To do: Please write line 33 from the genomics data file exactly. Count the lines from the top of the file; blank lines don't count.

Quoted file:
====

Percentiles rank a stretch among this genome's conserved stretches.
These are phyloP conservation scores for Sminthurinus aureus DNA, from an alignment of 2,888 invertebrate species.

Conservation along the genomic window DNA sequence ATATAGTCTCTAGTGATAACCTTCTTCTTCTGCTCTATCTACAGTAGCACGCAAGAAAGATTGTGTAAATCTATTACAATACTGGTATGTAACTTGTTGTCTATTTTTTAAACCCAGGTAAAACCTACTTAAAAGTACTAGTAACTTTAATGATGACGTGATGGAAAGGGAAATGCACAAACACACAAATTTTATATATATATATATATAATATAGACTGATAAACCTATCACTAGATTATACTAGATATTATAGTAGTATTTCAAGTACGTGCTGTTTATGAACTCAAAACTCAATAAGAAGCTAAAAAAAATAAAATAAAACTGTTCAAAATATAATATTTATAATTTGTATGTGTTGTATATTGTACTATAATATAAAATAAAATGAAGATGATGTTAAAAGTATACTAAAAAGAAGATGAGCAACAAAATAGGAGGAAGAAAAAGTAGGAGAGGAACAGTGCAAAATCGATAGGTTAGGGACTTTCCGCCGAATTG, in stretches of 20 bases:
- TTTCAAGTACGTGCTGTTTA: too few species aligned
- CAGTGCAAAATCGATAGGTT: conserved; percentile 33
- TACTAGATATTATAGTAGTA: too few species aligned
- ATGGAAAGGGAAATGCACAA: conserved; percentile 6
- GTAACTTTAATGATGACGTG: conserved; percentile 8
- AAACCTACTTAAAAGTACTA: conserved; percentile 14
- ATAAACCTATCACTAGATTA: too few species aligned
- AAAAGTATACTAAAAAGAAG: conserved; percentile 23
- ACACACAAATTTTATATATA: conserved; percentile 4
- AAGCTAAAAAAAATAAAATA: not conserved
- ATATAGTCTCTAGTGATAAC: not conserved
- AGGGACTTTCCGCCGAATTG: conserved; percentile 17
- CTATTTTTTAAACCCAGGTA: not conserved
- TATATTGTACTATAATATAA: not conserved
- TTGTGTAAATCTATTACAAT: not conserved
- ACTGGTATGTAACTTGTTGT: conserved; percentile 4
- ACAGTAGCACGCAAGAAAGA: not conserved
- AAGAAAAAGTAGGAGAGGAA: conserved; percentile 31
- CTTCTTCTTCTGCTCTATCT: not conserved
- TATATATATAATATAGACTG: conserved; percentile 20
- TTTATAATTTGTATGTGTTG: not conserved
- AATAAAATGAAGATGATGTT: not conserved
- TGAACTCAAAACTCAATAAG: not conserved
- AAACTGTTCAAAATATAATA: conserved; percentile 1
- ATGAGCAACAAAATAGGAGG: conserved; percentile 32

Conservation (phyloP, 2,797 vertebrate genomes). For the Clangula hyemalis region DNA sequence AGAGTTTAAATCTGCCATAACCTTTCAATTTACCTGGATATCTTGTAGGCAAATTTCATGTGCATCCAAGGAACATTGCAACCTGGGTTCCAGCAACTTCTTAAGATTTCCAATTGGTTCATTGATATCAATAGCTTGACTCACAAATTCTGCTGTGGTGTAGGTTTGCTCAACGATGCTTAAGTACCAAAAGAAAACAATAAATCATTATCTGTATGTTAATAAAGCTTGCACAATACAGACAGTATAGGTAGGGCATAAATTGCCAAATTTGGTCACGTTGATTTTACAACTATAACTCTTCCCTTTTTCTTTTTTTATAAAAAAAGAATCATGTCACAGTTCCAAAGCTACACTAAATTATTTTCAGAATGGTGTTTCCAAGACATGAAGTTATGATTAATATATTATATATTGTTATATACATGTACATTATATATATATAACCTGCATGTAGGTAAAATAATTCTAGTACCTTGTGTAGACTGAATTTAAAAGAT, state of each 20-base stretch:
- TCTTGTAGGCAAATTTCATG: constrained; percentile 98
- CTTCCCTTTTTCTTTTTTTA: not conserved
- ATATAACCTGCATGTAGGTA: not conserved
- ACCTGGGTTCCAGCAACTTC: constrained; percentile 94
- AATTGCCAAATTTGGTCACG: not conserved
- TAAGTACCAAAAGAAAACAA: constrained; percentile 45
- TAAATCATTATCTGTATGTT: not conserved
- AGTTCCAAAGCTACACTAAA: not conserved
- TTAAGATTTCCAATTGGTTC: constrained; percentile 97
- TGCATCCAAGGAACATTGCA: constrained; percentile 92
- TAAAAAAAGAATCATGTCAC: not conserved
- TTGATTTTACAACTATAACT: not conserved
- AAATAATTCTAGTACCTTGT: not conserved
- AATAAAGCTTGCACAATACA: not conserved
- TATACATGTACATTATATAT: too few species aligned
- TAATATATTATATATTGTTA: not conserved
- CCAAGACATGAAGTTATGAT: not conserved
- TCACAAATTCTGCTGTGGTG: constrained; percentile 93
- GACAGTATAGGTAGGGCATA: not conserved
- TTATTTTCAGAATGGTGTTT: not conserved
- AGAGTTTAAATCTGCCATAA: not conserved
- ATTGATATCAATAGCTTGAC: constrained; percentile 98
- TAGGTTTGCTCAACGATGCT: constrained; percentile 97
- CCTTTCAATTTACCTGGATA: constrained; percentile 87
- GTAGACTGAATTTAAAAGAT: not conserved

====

- ACCTGGGTTCCAGCAACTTC: constrained; percentile 94